May FEATURED Artist: Stephane Vereecken

2 May, 2019

This article appears in the May issue of Artfuly Magazine – available to read in fullscreen flipbook version






Whilst Stephane uses a lot of photographic layers in his artworks, his process is far closer to that of a painter, mixing photographic elements and often adding in hand drawings to tell – as he puts it – ‘The story of an unfinished life’

Successful artists often experiment to find a unique style, and Stephane seems to be finding original standpoints repeatedly. The recent ‘Hotel Mutation’ and ‘Rabid Animals’ series are distinct, yet grounded in a similar idea – He explains ‘…the bodies are projections of the human, and the objects are sculptures, a container. A universe of reality and also of surrealism, as a reflection of our world.’



He became an artist whilst still at school, often missing his classes to do art instead. He states ‘I was not born in a family where art was well accepted, they are not very cultivated and so to them I seem like an alien’. When I started to miss all my studies and most of my art teachers started to hate me, then I felt like I was becoming an artist.



I had a multidisciplinary artistic education, I studied different styles and artistic materials. I was interested in drawings and fashion, advertising and then painting. When I was twenty I was an abstract and surrealist painter, until 30, when I chose photography as a definitive artistic practice in my art.



I tell a story or several unfinished stories in a single image, with drawings overprinting photographs and I begin to deconstruct the image and the story. I split the messages between a drawing and a photographed structure. Abstract pieces have begun to appear in my new works, and I can’t wait to see what it will look like in a few months.’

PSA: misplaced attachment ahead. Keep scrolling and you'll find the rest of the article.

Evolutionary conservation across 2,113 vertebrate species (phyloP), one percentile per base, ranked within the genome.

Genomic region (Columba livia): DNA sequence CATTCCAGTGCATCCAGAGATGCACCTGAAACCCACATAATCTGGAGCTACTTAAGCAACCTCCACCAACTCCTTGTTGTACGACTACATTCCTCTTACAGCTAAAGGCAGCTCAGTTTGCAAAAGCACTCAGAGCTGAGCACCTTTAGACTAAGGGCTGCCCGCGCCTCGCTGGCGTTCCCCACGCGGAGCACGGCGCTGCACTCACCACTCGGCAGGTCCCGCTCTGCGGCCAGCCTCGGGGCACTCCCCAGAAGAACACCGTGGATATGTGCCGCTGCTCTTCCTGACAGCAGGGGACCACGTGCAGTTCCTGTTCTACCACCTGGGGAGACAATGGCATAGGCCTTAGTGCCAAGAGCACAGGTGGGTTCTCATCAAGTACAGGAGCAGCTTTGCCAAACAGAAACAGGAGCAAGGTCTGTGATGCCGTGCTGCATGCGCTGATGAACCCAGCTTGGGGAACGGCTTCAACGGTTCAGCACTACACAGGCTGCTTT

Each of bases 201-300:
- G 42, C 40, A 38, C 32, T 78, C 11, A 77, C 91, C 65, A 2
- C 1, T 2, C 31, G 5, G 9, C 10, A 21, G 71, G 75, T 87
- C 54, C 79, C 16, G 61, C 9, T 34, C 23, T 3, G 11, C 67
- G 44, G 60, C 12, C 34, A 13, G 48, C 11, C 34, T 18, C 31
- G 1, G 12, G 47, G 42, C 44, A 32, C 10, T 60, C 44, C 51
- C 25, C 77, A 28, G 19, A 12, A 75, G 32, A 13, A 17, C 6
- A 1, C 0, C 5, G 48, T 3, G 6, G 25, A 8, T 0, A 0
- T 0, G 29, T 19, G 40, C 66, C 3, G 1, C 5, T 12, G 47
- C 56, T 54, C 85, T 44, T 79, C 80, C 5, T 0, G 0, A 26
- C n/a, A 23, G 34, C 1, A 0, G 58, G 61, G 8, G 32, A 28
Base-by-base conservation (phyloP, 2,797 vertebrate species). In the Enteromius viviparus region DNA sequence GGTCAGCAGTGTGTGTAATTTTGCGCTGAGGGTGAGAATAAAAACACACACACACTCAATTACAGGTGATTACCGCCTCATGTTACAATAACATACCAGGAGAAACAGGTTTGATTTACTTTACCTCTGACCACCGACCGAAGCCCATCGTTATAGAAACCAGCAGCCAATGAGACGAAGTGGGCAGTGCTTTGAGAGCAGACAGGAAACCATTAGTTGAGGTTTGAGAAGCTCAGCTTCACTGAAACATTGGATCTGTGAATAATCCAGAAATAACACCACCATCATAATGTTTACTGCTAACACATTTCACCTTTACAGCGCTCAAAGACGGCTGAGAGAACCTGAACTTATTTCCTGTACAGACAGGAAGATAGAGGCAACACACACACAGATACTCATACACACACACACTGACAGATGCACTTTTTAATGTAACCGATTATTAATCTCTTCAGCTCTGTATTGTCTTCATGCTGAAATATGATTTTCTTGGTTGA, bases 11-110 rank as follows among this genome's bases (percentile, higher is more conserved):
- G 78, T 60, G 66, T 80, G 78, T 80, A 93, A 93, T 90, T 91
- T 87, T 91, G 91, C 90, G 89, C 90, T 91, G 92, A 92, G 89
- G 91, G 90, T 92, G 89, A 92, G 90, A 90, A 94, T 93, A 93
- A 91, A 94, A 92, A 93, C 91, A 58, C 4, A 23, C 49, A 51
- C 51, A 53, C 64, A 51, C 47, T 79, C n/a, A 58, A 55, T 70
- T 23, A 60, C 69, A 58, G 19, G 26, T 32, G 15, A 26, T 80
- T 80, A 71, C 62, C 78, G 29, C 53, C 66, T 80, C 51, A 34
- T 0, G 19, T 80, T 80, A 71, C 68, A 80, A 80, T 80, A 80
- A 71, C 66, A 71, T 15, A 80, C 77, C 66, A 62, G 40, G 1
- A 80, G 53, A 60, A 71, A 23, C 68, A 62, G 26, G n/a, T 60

Shown on this and the next page, we’ve picked our some of the fine detail within the Hotel Mutation series artworks.

Stephanes’ style evolved from his polaroids of nature, animals and abstract forms later adding drawing and paintings on the little Polaroids. He has moved into large paper formats, with photographic collages and writings on images. Even video entered his artistic practice for several years.

With regard to inspiration, Stephane mentions dreams and the world around him, meeting people and the desire to affect a structural and sociological change. When he wakes in the morning, he feels the need  to recreate his dreams, and so he describes his work as automatic, between dream and reality.



An avid art lover himself, he says he discovers fabulous artists every day, and lists Jêrome Bosch and the Flemish painters as a universal source of inspiration.



He’s believes that the new “Hyper-realistic” art will be an essential part of our future, saying  ‘A single, concise image can show (our) new everyday technologies and critically, in a mirror-like fashion, show us who we are.’



On being an artist, Stephane says ‘An artist is a free spirit that many people around the world would like to silence because he doesn’t have a formatted mind -  he questions and contemplates the world – We are in a complicated time for freedom of expression … For me, an artist must not be an activist, he must question and create forms and new waves – People need to dream. He is a dreamer.



The artist has successfully exhibited in art galleries in Brussels and Belgium and has been published in multiple magazines in Europe and the USA – a full list can be seen on his bio below.



He is offering 6 of 12 of every limited edition exclusively through Artfuly.


Prices are shown on the artists profile at


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